As discussed in the article “Restless Genes” by David Dobbs, some scientists hypothesized that if the human urge to explore is innate; then, we would have this property from birth, an inscription in our genome. The same human instinct as to when your friend yawns in front of you, you yawn automatically.

Photo by Charles Deluvio on Unsplash

The scientists were right. They found that the DRD4–7R gene is linked to human curiosity and restlessness, where DRD4 helps us control dopamine, “a chemical brain messenger important in learning and reward.” David Dobbs explains that the gene “makes people more likely to take risks; explore new places, ideas, foods, relationships, drugs, or sexual opportunities; and generally embrace movement, change, and adventure.”

According to the studies, the DRD4–7R gene is carried by approximately 20% of the human population. Kenneth Kidd, Yale University evolutionary and population geneticist, adds that it is not just one gene that would push us to explore but also a group of genes and several particular traits.

“It helps, in short, to think not just of the urge to explore but of the ability, not just the motivation but the means. Before you can act on the urge, you need the tools or traits that make exploration possible. ” — David Dobbs, “Restless Genes,” NatGeo

My understanding is that we all have a natural curiosity. The urge for exploration and adventure, on the other hand, can vary from individual to individual. However, I have the feeling that when someone is exposed to a new experience, she/he can quickly jump on the boat. The first blocker is probably having the actual idea of going on a new adventure (and to select one in particular). That’s why I think we need to feed our soul with new ideas continuously.

Our ancestors’ story and the researches on the DRD4–7R gene would then reject the thesis that my addiction to travel is a whim. It is a need.

I will soon be turning 40, and anxiety has been part of many instances of my life. In 2020, thanks to buddy COVID, morale has been put under a lot of stress.

My secret remedy is to keep my intellectual curiosity up and running. It makes me feel alive. It allows me to avoid depression incidents. I need it as much as a junkie needs a drug. Or else, I feel lost in the wind. I need to connect with the universe, feel that my existence is worth it, that I make the most of the opportunity to be on Earth.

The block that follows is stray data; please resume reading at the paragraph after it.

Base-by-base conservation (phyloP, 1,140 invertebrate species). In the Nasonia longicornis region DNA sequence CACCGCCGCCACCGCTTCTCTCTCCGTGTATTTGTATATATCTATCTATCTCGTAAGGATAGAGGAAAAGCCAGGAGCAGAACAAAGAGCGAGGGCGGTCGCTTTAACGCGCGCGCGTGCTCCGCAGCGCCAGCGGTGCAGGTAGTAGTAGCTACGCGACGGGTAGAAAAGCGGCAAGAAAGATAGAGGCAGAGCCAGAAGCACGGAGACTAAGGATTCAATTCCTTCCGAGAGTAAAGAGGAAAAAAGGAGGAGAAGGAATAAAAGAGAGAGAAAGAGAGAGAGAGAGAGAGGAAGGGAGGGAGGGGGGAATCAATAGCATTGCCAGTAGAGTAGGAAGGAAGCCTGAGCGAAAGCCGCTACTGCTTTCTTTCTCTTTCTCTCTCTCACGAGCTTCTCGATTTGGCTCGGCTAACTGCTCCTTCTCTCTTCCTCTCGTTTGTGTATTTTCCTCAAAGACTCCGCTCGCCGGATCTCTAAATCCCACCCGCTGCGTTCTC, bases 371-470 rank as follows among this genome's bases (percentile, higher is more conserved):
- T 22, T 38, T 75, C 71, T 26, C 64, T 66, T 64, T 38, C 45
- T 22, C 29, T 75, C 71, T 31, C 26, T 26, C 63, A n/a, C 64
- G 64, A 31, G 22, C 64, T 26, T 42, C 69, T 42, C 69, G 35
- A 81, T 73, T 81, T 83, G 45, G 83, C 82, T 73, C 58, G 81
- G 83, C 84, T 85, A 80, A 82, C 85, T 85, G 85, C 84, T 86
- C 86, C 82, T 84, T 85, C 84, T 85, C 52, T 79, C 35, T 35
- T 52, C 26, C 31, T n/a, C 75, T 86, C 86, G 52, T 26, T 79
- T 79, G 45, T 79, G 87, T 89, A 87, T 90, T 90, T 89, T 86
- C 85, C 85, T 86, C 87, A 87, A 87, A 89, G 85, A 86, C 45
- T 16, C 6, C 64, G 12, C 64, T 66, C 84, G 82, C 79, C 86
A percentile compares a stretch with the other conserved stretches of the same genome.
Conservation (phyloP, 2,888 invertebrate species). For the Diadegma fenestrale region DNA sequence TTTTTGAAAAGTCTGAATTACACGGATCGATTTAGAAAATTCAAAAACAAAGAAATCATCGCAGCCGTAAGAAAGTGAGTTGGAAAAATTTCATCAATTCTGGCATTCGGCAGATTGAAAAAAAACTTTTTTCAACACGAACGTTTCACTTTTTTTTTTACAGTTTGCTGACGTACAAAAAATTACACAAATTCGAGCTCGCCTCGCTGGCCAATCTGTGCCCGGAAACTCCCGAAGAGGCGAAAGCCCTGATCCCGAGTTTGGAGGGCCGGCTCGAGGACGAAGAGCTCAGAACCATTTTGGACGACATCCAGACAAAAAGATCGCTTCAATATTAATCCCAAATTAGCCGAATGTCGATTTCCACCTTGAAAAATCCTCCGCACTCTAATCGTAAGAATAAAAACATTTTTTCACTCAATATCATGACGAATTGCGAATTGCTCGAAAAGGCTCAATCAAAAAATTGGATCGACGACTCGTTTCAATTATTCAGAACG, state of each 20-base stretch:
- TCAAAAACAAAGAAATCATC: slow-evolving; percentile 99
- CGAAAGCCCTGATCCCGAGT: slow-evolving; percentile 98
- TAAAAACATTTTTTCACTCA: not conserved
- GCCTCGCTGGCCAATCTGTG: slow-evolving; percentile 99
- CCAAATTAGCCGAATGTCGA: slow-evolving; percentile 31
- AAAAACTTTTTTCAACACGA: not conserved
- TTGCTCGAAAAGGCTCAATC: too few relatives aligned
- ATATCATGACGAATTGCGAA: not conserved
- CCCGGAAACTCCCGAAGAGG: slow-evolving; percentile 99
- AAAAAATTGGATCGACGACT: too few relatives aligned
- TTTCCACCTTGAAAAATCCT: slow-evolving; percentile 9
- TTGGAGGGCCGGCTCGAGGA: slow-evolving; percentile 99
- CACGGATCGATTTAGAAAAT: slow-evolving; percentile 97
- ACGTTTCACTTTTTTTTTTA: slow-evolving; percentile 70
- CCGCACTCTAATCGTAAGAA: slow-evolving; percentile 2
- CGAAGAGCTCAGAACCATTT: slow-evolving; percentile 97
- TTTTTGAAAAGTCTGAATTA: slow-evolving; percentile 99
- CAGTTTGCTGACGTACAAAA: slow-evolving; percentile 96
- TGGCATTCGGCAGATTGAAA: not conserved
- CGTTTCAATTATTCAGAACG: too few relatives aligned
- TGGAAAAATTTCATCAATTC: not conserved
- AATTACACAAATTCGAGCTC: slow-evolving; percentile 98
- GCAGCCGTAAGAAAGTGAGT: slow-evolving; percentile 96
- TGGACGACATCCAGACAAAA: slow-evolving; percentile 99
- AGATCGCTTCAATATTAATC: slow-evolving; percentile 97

Even though the pandemic has prevented us from travelling, everything is accessible under our fingers to enrich our existence. But of course, we have to choose the right information. And scrolling Facebook all day long is not part of the human happiness path.

We can’t travel, nor we can’t control it. Instead of waiting that life comes back to normal (what is ‘normal’ anyway?), we need to find alternative ways to explore. By keeping our curiosity healthy, we are doing a favour for our body and soul.

The pandemic has not only adverse effects. It enables us to review our habits and the way we spend (not waste) our time. By turning off the part of our brain that worries about life and turning on our curiosity, I believe it motivates us to take avenues that we would never have imagined if we didn’t have “the opportunity” to stop and brainstorm.

Many scientific discoveries happened when the human look at the thing from a different angle.

My motto:

  • Occupy your intellectual curiosity to keep your spirit up despite the situation;
  • Dream to clear your mind from dark clouds;
  • Explore to understand better the world in which we live.

The goal is to dig out what gives us peace of mind and satisfaction in life; external situations should not matter or interfere in that scheme. This is, in my humble opinion, what makes life extraordinary.

I write, so I don’t forget the fundamental principles of life. I believe we should make the most of the opportunity to be a human on Earth.